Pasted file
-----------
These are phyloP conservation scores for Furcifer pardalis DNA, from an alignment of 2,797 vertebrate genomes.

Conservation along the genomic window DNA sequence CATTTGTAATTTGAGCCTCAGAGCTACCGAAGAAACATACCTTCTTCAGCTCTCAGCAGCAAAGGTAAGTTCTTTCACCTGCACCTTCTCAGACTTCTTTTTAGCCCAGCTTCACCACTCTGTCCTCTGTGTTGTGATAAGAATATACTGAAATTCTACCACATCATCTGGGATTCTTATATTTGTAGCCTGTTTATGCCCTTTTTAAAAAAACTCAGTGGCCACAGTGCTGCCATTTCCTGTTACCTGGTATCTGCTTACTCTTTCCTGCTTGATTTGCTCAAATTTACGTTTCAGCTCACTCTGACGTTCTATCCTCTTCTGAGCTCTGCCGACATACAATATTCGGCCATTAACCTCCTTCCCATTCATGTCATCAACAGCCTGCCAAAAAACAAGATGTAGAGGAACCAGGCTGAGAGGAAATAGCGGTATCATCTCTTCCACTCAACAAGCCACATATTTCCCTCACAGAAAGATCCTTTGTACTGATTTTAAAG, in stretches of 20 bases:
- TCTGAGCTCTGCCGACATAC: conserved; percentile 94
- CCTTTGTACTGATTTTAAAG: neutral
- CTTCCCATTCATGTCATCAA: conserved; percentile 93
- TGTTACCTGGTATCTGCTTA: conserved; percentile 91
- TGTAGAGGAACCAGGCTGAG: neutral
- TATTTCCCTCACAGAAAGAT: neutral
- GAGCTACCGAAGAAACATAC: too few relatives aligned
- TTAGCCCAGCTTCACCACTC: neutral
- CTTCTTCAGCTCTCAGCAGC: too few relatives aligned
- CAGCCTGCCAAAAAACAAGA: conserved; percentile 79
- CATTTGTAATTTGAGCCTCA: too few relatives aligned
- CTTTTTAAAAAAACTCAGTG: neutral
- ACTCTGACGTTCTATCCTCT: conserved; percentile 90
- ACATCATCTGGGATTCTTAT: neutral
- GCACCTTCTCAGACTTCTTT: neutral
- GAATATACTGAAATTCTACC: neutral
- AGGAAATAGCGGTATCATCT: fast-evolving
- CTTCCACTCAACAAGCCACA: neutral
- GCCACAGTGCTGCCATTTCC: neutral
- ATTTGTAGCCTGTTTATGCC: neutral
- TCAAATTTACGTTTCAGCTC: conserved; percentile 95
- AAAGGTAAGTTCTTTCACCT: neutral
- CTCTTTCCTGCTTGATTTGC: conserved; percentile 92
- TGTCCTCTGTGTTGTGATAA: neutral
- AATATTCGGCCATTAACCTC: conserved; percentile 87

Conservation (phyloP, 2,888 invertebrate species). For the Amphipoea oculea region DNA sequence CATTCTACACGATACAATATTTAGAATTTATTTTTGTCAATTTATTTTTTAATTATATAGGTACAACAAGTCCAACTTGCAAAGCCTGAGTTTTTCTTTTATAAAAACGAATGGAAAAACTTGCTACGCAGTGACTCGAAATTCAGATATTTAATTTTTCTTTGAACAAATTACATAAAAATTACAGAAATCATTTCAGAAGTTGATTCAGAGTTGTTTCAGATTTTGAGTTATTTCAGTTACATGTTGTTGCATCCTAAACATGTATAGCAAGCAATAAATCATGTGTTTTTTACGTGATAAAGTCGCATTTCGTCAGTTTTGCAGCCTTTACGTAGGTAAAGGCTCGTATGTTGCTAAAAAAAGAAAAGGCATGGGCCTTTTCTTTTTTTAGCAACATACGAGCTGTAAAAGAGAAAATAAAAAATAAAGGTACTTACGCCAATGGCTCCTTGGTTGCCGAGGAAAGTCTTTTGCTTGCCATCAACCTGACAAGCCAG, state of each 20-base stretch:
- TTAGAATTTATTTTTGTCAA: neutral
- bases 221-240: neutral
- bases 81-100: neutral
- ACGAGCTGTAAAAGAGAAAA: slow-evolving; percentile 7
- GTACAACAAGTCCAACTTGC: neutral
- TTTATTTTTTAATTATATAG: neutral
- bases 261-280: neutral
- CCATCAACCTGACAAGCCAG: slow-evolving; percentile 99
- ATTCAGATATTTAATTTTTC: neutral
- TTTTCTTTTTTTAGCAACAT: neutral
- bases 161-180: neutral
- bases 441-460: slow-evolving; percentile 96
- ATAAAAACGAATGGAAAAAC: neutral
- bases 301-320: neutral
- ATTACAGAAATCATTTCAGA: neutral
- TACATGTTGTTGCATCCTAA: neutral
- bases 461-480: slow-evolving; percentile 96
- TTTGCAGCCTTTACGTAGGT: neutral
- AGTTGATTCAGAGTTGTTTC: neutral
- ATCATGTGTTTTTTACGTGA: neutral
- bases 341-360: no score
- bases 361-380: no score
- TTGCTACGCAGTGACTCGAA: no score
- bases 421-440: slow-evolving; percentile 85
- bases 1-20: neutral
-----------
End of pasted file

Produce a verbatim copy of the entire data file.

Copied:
These are phyloP conservation scores for Furcifer pardalis DNA, from an alignment of 2,797 vertebrate genomes.

Conservation along the genomic window DNA sequence CATTTGTAATTTGAGCCTCAGAGCTACCGAAGAAACATACCTTCTTCAGCTCTCAGCAGCAAAGGTAAGTTCTTTCACCTGCACCTTCTCAGACTTCTTTTTAGCCCAGCTTCACCACTCTGTCCTCTGTGTTGTGATAAGAATATACTGAAATTCTACCACATCATCTGGGATTCTTATATTTGTAGCCTGTTTATGCCCTTTTTAAAAAAACTCAGTGGCCACAGTGCTGCCATTTCCTGTTACCTGGTATCTGCTTACTCTTTCCTGCTTGATTTGCTCAAATTTACGTTTCAGCTCACTCTGACGTTCTATCCTCTTCTGAGCTCTGCCGACATACAATATTCGGCCATTAACCTCCTTCCCATTCATGTCATCAACAGCCTGCCAAAAAACAAGATGTAGAGGAACCAGGCTGAGAGGAAATAGCGGTATCATCTCTTCCACTCAACAAGCCACATATTTCCCTCACAGAAAGATCCTTTGTACTGATTTTAAAG, in stretches of 20 bases:
- TCTGAGCTCTGCCGACATAC: conserved; percentile 94
- CCTTTGTACTGATTTTAAAG: neutral
- CTTCCCATTCATGTCATCAA: conserved; percentile 93
- TGTTACCTGGTATCTGCTTA: conserved; percentile 91
- TGTAGAGGAACCAGGCTGAG: neutral
- TATTTCCCTCACAGAAAGAT: neutral
- GAGCTACCGAAGAAACATAC: too few relatives aligned
- TTAGCCCAGCTTCACCACTC: neutral
- CTTCTTCAGCTCTCAGCAGC: too few relatives aligned
- CAGCCTGCCAAAAAACAAGA: conserved; percentile 79
- CATTTGTAATTTGAGCCTCA: too few relatives aligned
- CTTTTTAAAAAAACTCAGTG: neutral
- ACTCTGACGTTCTATCCTCT: conserved; percentile 90
- ACATCATCTGGGATTCTTAT: neutral
- GCACCTTCTCAGACTTCTTT: neutral
- GAATATACTGAAATTCTACC: neutral
- AGGAAATAGCGGTATCATCT: fast-evolving
- CTTCCACTCAACAAGCCACA: neutral
- GCCACAGTGCTGCCATTTCC: neutral
- ATTTGTAGCCTGTTTATGCC: neutral
- TCAAATTTACGTTTCAGCTC: conserved; percentile 95
- AAAGGTAAGTTCTTTCACCT: neutral
- CTCTTTCCTGCTTGATTTGC: conserved; percentile 92
- TGTCCTCTGTGTTGTGATAA: neutral
- AATATTCGGCCATTAACCTC: conserved; percentile 87

Conservation (phyloP, 2,888 invertebrate species). For the Amphipoea oculea region DNA sequence CATTCTACACGATACAATATTTAGAATTTATTTTTGTCAATTTATTTTTTAATTATATAGGTACAACAAGTCCAACTTGCAAAGCCTGAGTTTTTCTTTTATAAAAACGAATGGAAAAACTTGCTACGCAGTGACTCGAAATTCAGATATTTAATTTTTCTTTGAACAAATTACATAAAAATTACAGAAATCATTTCAGAAGTTGATTCAGAGTTGTTTCAGATTTTGAGTTATTTCAGTTACATGTTGTTGCATCCTAAACATGTATAGCAAGCAATAAATCATGTGTTTTTTACGTGATAAAGTCGCATTTCGTCAGTTTTGCAGCCTTTACGTAGGTAAAGGCTCGTATGTTGCTAAAAAAAGAAAAGGCATGGGCCTTTTCTTTTTTTAGCAACATACGAGCTGTAAAAGAGAAAATAAAAAATAAAGGTACTTACGCCAATGGCTCCTTGGTTGCCGAGGAAAGTCTTTTGCTTGCCATCAACCTGACAAGCCAG, state of each 20-base stretch:
- TTAGAATTTATTTTTGTCAA: neutral
- bases 221-240: neutral
- bases 81-100: neutral
- ACGAGCTGTAAAAGAGAAAA: slow-evolving; percentile 7
- GTACAACAAGTCCAACTTGC: neutral
- TTTATTTTTTAATTATATAG: neutral
- bases 261-280: neutral
- CCATCAACCTGACAAGCCAG: slow-evolving; percentile 99
- ATTCAGATATTTAATTTTTC: neutral
- TTTTCTTTTTTTAGCAACAT: neutral
- bases 161-180: neutral
- bases 441-460: slow-evolving; percentile 96
- ATAAAAACGAATGGAAAAAC: neutral
- bases 301-320: neutral
- ATTACAGAAATCATTTCAGA: neutral
- TACATGTTGTTGCATCCTAA: neutral
- bases 461-480: slow-evolving; percentile 96
- TTTGCAGCCTTTACGTAGGT: neutral
- AGTTGATTCAGAGTTGTTTC: neutral
- ATCATGTGTTTTTTACGTGA: neutral
- bases 341-360: no score
- bases 361-380: no score
- TTGCTACGCAGTGACTCGAA: no score
- bases 421-440: slow-evolving; percentile 85
- bases 1-20: neutral